MONT PÉKO NATIONAL PARK, Ivory Coast — Tramping through a thicket of brush alongside soldiers with Kalashnikovs, Kpolo Ouattara stopped at the sight of an interloper: a cocoa tree, gray with rot.
“We should let the forest reconquer the whole area,” Mr. Ouattara said as he picked at what was left of an illicit cocoa plantation deep within the 130 square miles of Mont Péko National Park. “Those who decide to re-enter the park,” he warned, “will be considered outlaws.”
Mr. Ouattara is a park ranger on the front lines of the Ivorian government’s renewed campaign to clear cocoa-farming squatters out of the country’s protected forests, which are home to dwindling populations of elephants, chimpanzees and other rare animals.
Ivory Coast has a serious deforestation problem: Some scientists say it is losing its woodlands faster than any other nation in Africa. Four-fifths of the forest cover that the country had when it became independent in 1960 was gone by 2010, according to the European Union.
Government officials put much of the blame on the many tens of thousands of people who took advantage of years of political unrest to seize land in protected forests and use it illegally to grow cocoa, the country’s most important export crop. Now, the officials say, the squatters have to go.
Teams of rangers like Mr. Ouattara fanned out across Mont Péko over the summer to evict the cocoa farmers. Deprived of their livelihood and driven from the forest, the farmers have poured into nearby villages, creating a humanitarian crisis that the United Nations estimates is affecting more than 51,000 people.
One of the overwhelmed villages, Michelkro, has seen its population nearly double since 2013. The influx has strained its food supply and flooded its schools with the former farmers’ children.
“Some students don’t have materials, so I pay for them from my own pocket,” said Bleou Abel, a 39-year-old primary-school teacher.
Three meals a day are hard to come by, according to Mohammed Badini, a 37-year-old cocoa farmer who relocated to Michelkro. The United Nations said in its most recent assessment that food shortages, if not remedied quickly, could “cause social tensions” in the region, which was plagued by deadly violence in 2011 in the wake of a disputed national election.
The World Food Program delivered food rations to villages around Mont Péko in the autumn, including Michelkro, but that was a stopgap; advocates have pressed for a more lasting response.
They are also blasting the government’s handling of the evictions. The Coalition of Ivorian Human Rights Actors criticized officials for chasing the cocoa farmers out “without taking the necessary precautions to ensure that the displaced have access to food, potable water and sanitation.”
The government did announce in October that it would allocate more money to “reinforce” the eviction process around Mont Péko and to relocate “non-Ivorians to their country of origin.” (Many of the evicted farmers are from neighboring Burkina Faso.) It did not specify how much money was involved or how it would be spent. The World Food Program, in partnership with the Ivorian government, delivered $1.2 million in food aid to the villages around Mont Péko in late November.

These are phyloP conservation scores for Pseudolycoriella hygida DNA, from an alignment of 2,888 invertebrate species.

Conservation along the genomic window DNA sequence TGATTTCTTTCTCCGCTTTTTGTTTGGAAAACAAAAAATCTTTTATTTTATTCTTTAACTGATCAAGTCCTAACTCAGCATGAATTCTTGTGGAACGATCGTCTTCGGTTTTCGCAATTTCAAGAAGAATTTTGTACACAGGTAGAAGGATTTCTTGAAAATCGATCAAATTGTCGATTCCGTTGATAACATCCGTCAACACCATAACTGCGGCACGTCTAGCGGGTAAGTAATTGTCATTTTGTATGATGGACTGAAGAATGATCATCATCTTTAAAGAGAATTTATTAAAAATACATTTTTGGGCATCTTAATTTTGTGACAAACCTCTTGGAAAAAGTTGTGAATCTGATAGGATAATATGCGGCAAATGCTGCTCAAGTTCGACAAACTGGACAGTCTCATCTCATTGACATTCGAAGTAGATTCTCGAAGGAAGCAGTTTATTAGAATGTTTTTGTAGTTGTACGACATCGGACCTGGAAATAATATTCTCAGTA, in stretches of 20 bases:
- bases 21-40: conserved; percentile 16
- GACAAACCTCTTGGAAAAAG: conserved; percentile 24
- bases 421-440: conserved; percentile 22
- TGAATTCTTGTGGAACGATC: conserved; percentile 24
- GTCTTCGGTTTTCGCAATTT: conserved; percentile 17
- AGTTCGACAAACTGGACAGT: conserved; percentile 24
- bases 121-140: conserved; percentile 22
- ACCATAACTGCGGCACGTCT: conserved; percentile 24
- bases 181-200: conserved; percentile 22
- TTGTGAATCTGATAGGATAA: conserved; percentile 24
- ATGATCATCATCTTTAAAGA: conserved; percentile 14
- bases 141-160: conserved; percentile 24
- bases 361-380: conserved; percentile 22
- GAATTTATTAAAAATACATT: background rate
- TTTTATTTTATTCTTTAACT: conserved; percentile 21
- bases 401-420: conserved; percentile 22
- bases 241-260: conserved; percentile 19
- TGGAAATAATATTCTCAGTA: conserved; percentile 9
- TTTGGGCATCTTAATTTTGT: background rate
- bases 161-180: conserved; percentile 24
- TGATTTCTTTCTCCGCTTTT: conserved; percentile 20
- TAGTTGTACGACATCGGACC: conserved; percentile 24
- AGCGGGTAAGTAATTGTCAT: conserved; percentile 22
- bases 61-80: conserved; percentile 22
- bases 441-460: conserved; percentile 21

Col. Adama Tondossama, the head of the agency that oversees national parks, acknowledged that the government had been slow to get assistance flowing. But he said that officials had been warning the farmers for years that they had to leave the park and that the government had asked humanitarian aid groups for help.
In Michelkro, those evicted from the park are living wherever they can, often in the crowded shacks of other farmers who have moved to the village in recent years. Some of the displaced still ply their trade, laying out to dry however many cocoa beans they managed to salvage as they were leaving.
When it comes to cocoa, the government faces a conundrum. It wants more farmers to grow more cocoa, but on less land.
The country already produces about 40 percent of the world’s supply, and it counts on the beans for a big chunk of its export earnings. President Alassane Ouattara wants to raise its share to half of the global market by 2020.
Ivory Coast also looks to agriculture as a main tool to combat poverty and hunger in the countryside. Most of its cocoa is grown on small family farms of a few acres, much like the plots the squatters carved out in Mont Péko.
But Mr. Ouattara has also set another goal: to restore 20 percent of the country’s territory to forest, up from less than 12 percent now.
The only way to reconcile these ambitions is to find ways to get much higher yields from the land that will still be cultivated, using modern farming techniques that are often beyond the knowledge of the squatters.
The chocolate industry is trying to help. The World Cocoa Foundation, a trade group that counts giant manufacturers like Mars and Nestlé as members, has spent millions of dollars trying to double cocoa productivity in Ivory Coast, “and therefore take the pressure off the kind of expansion into protected forest areas that we’ve seen,” said Richard Scobey, the foundation’s president.
Even so, higher-yield cocoa plantations are not likely to do much for the displaced farmers of Michelkro, who have no land to work, at least for the foreseeable future.
Along with growing more cocoa, Ivory Coast wants to process more of the beans itself, rather than export them for processing abroad. Only last year did the country get its first major chocolate factory, opened by the Cémoi Group of France.
Paradoxically for the country that grows more cocoa than any other, the chocolate treats on display in shop windows in the better-off neighborhoods of Abidjan, the country’s commercial capital, are almost all imported.
They are delicacies that few of the country’s cocoa farmers, legal and squatter alike, have ever tasted.